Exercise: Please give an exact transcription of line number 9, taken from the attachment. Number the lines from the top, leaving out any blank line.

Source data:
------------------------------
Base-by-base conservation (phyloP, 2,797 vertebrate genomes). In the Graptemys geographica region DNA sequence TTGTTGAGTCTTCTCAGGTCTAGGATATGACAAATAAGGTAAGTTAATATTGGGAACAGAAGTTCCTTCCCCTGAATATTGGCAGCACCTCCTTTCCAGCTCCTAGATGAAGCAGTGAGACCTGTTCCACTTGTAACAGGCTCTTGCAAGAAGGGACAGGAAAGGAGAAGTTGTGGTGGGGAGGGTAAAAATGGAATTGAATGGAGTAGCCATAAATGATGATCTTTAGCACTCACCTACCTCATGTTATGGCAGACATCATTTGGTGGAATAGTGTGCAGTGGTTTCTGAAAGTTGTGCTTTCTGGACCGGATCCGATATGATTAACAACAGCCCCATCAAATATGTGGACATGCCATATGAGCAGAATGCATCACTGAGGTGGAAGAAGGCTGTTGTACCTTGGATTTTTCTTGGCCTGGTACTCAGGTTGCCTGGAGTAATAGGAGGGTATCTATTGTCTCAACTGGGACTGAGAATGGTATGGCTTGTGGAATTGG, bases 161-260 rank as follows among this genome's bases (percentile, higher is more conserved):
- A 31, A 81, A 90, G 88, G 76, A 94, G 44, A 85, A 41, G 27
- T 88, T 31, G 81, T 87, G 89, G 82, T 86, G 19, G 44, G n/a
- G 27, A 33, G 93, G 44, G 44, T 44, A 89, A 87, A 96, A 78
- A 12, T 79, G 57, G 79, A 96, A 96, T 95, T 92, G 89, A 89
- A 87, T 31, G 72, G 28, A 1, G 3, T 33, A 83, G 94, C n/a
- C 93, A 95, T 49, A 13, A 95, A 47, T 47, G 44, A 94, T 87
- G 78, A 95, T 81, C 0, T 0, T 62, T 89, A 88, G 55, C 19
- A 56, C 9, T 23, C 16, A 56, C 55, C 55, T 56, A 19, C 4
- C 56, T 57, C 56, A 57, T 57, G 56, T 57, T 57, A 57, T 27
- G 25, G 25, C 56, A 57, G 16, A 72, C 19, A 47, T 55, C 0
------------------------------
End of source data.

- A 56, C 9, T 23, C 16, A 56, C 55, C 55, T 56, A 19, C 4